Incidents of violence against health care and social service workers is on the rise. A 2016 GAO study reported that rates of violence against health care workers are up to 12 times higher than rates for the overall workforce, and 70% of nonfatal workplace assaults in 2016 occurred in the health care and social assistance sectors. Recently released data from the Bureau of Labor Statistics found a sharp increase in serious injuries as a result of workplace violence among health care workers last year. Front line employees in these settings interact with a range of patients, clients, and their families, often with little training or direction for how to prevent or handle interactions that become violent. The Workplace Violence Prevention in Health Care and Social Services Act would ensure that health care and social service workplaces adopt proven prevention techniques and are prepared to respond in the tragic event of a violent incident.
In 2013, Courtney requested that the Government Accountability Office study the trends in healthcare workplace violence and identify options for OSHA to curtail it, and in 2016 he and other members asked OSHA to develop a workplace safety standard to protect health care workers from this rising violence. In recent years, OSHA agreed to undergo rulemaking on health care workplace violence, but action has stalled under the Trump Administration. In the absence of voluntary action from OSHA, this legislation is necessary to ensure that nurses, doctors, medical assistants, emergency personnel, and social service workers are not subjected to needless preventable acts of violence on the job.?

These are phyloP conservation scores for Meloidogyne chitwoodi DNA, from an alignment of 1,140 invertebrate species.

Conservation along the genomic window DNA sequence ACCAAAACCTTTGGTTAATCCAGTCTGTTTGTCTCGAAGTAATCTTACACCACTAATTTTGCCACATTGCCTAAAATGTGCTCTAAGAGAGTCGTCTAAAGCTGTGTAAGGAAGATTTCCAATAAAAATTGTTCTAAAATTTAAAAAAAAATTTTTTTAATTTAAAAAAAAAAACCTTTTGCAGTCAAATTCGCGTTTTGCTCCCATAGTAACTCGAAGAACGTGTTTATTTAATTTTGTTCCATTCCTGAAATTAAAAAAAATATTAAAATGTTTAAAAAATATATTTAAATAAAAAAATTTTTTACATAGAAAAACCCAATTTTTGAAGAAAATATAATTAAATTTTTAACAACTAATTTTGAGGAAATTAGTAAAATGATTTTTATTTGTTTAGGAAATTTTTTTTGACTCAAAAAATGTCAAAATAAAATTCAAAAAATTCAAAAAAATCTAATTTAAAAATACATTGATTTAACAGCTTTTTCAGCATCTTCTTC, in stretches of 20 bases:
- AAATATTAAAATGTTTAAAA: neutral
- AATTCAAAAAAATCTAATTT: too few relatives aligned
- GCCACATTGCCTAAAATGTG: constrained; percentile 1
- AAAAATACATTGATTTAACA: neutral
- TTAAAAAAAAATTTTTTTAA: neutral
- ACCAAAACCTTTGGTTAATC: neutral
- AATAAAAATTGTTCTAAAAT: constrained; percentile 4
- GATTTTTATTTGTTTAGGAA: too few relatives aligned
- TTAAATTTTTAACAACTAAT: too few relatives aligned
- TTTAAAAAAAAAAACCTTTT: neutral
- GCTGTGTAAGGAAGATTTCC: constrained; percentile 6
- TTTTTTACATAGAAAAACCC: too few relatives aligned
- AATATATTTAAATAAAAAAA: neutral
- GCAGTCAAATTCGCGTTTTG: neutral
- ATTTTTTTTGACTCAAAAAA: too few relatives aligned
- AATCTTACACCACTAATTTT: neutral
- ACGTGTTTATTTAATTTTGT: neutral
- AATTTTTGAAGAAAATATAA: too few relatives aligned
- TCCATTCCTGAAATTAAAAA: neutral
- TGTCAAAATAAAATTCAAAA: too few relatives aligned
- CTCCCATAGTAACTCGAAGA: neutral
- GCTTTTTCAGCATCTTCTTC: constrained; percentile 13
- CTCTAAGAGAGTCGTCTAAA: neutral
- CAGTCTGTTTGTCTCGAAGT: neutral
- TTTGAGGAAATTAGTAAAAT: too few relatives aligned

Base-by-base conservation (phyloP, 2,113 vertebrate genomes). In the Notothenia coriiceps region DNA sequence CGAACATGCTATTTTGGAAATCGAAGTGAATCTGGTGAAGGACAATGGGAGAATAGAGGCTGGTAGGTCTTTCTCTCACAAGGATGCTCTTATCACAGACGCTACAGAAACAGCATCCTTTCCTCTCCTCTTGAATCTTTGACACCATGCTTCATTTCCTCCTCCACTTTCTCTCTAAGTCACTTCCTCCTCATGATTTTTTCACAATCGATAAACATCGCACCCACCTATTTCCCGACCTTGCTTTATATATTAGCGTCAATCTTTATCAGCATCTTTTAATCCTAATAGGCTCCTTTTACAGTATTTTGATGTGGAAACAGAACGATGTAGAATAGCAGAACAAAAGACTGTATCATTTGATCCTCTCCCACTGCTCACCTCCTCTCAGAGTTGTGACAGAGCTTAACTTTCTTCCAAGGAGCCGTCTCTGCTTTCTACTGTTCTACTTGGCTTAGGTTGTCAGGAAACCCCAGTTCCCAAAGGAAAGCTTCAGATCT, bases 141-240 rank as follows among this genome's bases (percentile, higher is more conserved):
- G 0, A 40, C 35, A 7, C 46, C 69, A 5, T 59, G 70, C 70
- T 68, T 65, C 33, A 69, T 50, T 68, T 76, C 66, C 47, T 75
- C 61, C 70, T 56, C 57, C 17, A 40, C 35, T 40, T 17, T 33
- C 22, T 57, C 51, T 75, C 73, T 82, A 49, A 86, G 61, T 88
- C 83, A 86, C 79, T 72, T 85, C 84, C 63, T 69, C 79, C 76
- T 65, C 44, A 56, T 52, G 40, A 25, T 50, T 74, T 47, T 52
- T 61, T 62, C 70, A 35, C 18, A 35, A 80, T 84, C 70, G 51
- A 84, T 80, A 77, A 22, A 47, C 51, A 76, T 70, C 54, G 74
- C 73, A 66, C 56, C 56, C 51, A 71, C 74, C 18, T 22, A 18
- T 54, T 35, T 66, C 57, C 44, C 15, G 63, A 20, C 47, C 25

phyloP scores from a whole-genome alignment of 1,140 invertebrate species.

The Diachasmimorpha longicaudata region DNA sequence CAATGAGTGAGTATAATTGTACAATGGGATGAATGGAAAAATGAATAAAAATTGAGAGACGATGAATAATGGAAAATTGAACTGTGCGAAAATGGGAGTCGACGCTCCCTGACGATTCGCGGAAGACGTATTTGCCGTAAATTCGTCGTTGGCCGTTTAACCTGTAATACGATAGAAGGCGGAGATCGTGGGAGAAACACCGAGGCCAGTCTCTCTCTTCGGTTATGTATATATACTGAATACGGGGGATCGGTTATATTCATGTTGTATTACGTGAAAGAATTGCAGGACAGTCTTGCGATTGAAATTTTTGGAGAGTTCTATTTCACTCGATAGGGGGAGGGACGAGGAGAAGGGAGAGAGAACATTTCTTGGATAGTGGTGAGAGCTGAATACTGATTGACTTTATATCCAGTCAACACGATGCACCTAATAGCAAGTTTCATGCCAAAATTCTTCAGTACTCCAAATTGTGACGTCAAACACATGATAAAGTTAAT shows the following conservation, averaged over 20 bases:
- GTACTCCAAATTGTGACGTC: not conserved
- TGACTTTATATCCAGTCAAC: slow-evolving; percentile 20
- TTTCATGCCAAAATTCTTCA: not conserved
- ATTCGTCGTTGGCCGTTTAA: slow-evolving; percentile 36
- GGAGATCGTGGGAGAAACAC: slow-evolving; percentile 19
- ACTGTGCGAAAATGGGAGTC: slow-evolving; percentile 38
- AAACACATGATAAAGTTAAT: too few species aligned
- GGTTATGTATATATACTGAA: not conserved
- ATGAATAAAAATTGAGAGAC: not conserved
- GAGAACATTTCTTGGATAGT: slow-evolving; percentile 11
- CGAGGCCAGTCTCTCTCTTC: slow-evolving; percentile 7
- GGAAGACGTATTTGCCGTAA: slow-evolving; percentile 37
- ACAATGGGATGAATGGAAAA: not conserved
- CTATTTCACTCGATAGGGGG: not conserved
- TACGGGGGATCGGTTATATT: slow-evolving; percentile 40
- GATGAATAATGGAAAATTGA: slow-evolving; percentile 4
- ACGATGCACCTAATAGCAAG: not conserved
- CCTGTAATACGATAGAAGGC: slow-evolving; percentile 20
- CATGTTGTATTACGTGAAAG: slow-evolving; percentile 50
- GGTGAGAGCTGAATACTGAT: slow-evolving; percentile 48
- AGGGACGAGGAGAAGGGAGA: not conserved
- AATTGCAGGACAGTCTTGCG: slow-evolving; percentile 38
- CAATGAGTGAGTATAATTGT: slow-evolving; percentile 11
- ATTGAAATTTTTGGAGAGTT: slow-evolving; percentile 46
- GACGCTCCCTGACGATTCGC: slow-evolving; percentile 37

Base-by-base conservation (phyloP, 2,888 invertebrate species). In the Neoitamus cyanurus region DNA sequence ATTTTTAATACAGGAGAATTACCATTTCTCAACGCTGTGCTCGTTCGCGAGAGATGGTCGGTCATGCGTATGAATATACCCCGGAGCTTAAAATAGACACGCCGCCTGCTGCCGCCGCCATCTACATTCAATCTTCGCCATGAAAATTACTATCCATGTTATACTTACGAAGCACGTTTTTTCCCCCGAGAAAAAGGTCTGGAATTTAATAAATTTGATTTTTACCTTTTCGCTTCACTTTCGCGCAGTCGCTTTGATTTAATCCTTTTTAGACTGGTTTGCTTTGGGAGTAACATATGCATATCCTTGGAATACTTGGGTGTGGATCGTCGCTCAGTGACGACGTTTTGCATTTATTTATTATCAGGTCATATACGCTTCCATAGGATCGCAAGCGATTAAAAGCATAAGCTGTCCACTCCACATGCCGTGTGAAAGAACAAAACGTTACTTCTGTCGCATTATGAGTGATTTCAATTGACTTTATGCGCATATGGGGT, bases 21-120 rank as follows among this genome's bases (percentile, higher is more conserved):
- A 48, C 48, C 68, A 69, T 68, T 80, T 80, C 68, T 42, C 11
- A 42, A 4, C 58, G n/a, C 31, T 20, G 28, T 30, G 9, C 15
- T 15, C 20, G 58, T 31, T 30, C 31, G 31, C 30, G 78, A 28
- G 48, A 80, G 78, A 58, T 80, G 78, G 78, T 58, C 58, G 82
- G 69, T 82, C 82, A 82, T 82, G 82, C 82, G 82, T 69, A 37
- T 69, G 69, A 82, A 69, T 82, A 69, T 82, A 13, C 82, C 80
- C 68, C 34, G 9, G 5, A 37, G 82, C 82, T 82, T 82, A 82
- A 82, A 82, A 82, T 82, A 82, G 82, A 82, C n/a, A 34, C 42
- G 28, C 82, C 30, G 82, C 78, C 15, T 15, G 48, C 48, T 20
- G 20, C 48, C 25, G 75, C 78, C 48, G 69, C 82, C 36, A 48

Upon introduction, Congressman Courtney’s Workplace Violence Prevention for Health Care and Social Service Workers Act received support from a host of health care and social service professionals, as well as unions representing workers in these sectors. Supporting organizations include the American Federation of Teachers (AFT), National Nurses United, AFSCME, AFL-CIO, the American Federation of Government Employees, United Steelworkers, United Auto Workers, Teamsters, SEIU, The American Association of Fire Fighters, the American Nurses Association, the National Association of Social Workers, the Emergency Nurses Association, the American Psychiatric Nurses Association, the American Industrial Hygiene Association, Public Citizen, and ElevatingHOME. Click here to see the full list of supporting organizations and their endorsements.
On Wednesday, February 27, the Education and Labor Committee’s Subcommittee on Workforce Protections will hold a hearing entitled, “Caring for our Caregivers: Protecting Health Care and Social Service Workers from Workplace Violence.” Click here for more information.
Patrick Cassidy, (202) 225-2076